New York City Hopes to Return Coney Island to Past GloryNovember 12, 2009 By: Staff
In the ongoing efforts to revitalize Coney Island, New York City has purchased almost seven acres of the Brooklyn waterfront after years of tough talks with a developer.
City officials said the price for the 6.9 acres is $95.6 million—going to Joe Sitt’s Thor Equities firm.
According to Newsday, the deal comes after an often secretive, start-and-stop tussle between Sitt and New York’s billionaire mayor, Michael Bloomberg, that left the Coney Island plan up in the air even after the City Council approved it in July.
Bloomberg wants to turn the crumbling neighborhood by the boardwalk into a shining, year-round destination with high-rise hotels, restaurants, retail stores, movie theaters and the city’s first new roller coaster since the was built in 1927.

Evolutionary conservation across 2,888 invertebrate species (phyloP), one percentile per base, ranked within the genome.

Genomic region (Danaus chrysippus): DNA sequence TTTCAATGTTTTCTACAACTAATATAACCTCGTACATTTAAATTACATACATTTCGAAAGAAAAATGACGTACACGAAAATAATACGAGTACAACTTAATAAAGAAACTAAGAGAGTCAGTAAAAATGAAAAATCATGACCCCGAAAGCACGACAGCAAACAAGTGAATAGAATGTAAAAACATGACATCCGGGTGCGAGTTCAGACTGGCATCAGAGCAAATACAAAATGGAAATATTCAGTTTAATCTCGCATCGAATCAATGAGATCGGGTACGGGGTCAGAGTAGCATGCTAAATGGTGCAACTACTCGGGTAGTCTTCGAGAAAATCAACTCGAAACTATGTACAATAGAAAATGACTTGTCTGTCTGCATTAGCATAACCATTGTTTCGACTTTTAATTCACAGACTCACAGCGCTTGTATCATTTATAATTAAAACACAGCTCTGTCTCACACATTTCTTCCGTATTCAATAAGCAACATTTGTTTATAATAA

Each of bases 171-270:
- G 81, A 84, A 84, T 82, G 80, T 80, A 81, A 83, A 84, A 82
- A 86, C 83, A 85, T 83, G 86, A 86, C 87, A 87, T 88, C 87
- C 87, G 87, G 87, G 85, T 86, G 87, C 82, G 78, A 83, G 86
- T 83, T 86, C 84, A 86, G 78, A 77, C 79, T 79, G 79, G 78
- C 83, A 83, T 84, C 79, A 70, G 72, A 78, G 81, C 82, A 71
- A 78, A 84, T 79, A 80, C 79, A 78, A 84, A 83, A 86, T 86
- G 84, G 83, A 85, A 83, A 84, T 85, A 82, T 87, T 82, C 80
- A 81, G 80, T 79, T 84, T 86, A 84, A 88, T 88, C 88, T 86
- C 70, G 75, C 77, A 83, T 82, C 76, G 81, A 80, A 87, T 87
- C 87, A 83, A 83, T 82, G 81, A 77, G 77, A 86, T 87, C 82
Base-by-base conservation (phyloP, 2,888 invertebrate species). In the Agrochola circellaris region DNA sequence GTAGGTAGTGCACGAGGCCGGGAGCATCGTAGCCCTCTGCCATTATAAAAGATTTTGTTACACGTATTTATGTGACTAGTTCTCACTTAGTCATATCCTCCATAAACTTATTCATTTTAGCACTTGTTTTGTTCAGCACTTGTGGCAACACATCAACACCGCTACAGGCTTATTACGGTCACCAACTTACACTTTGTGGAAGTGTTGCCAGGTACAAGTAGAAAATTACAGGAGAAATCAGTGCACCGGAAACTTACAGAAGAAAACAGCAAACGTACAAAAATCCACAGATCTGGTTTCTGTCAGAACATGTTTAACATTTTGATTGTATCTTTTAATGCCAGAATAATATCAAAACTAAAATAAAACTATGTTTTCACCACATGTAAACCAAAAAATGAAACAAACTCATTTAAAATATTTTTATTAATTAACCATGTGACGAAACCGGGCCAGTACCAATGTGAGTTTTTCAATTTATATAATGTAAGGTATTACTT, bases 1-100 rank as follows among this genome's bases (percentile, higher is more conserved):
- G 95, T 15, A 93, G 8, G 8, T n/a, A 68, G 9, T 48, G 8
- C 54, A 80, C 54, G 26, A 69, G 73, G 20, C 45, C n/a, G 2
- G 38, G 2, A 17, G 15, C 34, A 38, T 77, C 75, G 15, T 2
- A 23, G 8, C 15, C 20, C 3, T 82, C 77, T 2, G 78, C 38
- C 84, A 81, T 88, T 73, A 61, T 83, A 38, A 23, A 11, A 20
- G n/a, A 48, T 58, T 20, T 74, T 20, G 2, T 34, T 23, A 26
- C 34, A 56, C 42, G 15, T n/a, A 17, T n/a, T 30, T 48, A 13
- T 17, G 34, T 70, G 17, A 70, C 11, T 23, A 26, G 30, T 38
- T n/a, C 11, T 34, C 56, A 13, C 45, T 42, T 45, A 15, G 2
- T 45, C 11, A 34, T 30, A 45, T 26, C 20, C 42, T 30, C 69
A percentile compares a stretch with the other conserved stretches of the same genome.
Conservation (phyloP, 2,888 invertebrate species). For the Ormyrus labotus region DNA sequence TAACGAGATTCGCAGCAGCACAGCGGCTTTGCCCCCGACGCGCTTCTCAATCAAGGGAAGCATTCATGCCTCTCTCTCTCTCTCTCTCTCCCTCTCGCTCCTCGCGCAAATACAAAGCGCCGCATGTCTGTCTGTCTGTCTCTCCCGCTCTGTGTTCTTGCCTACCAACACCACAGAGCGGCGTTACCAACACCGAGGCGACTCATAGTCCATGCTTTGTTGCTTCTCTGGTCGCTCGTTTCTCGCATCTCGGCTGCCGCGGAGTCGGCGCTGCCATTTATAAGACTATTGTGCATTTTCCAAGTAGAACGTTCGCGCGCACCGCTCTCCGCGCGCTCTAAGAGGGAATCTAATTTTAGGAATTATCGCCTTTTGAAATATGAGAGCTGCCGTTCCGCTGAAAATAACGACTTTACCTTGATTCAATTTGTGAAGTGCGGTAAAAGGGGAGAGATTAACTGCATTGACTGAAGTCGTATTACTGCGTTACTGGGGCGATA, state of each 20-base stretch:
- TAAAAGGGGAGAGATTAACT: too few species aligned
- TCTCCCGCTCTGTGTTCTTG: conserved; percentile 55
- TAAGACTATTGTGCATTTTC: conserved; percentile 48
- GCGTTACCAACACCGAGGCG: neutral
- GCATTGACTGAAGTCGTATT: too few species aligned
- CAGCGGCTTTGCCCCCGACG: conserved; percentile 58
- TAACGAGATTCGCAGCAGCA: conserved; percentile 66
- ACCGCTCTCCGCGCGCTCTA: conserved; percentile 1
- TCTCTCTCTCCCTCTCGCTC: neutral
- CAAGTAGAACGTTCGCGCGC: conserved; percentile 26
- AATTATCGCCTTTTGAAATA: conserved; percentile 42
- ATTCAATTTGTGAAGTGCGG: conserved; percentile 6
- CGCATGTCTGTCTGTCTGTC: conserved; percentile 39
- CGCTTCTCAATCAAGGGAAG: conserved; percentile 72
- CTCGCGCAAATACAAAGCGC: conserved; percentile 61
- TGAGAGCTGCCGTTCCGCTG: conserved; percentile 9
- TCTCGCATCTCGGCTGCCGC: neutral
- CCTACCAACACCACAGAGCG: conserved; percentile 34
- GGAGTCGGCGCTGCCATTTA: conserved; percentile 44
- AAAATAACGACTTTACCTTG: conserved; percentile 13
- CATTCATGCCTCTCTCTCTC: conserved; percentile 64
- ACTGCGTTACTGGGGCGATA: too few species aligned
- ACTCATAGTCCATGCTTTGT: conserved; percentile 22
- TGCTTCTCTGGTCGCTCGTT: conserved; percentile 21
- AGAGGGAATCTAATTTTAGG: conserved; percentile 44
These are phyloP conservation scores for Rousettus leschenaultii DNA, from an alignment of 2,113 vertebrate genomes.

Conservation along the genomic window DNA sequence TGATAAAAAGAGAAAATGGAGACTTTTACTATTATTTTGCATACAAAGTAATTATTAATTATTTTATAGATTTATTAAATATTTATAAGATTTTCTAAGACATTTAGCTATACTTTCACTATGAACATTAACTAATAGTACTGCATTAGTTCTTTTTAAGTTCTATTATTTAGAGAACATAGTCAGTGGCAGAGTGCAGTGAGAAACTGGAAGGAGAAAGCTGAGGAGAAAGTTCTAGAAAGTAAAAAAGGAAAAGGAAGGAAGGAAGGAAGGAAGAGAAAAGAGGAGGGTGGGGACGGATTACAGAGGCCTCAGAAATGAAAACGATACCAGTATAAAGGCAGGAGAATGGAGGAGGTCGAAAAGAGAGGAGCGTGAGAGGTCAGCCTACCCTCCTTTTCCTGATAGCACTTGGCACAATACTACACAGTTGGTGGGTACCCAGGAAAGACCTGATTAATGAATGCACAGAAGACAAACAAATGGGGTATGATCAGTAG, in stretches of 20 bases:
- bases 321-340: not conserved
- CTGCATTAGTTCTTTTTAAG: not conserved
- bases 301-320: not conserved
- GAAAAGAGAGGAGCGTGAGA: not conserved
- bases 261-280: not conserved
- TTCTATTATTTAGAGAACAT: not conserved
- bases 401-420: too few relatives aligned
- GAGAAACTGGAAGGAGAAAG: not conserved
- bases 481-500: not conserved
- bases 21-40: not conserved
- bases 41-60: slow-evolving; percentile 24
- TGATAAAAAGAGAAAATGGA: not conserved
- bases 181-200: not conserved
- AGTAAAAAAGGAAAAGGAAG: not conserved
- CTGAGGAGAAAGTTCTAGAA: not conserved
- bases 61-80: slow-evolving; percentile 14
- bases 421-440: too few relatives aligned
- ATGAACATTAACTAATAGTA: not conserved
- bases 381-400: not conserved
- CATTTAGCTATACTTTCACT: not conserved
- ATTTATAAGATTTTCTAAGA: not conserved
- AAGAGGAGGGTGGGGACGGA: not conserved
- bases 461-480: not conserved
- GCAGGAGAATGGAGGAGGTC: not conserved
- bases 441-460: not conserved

The city had originally wanted to buy about 11 acres of Sitt’s Coney Island property. He was asking for well over $100 million for the land, which he’s getting—but for only about seven acres.
The rest will remain the 45-year-old developer’s “sandbox” — as he called his part of Coney Island in an interview with The Associated Press last July. He told the AP that he still wants to play a role in the future of his childhood turf.
City officials said in a statement that the acquired acres will serve “to expand, enhance and make permanent Coney Island’s historic amusement district.”
The city now owns more than 92 percent of the land for a 12-acre outdoor amusement park, part of a new 27-acre entertainment district. In addition, the 65,000 people who live in Coney Island’s gritty, declining projects would get nearly 5,000 new units of housing, including 900 income-targeted units, generating more than 25,000 construction jobs and 6,000 permanent jobs.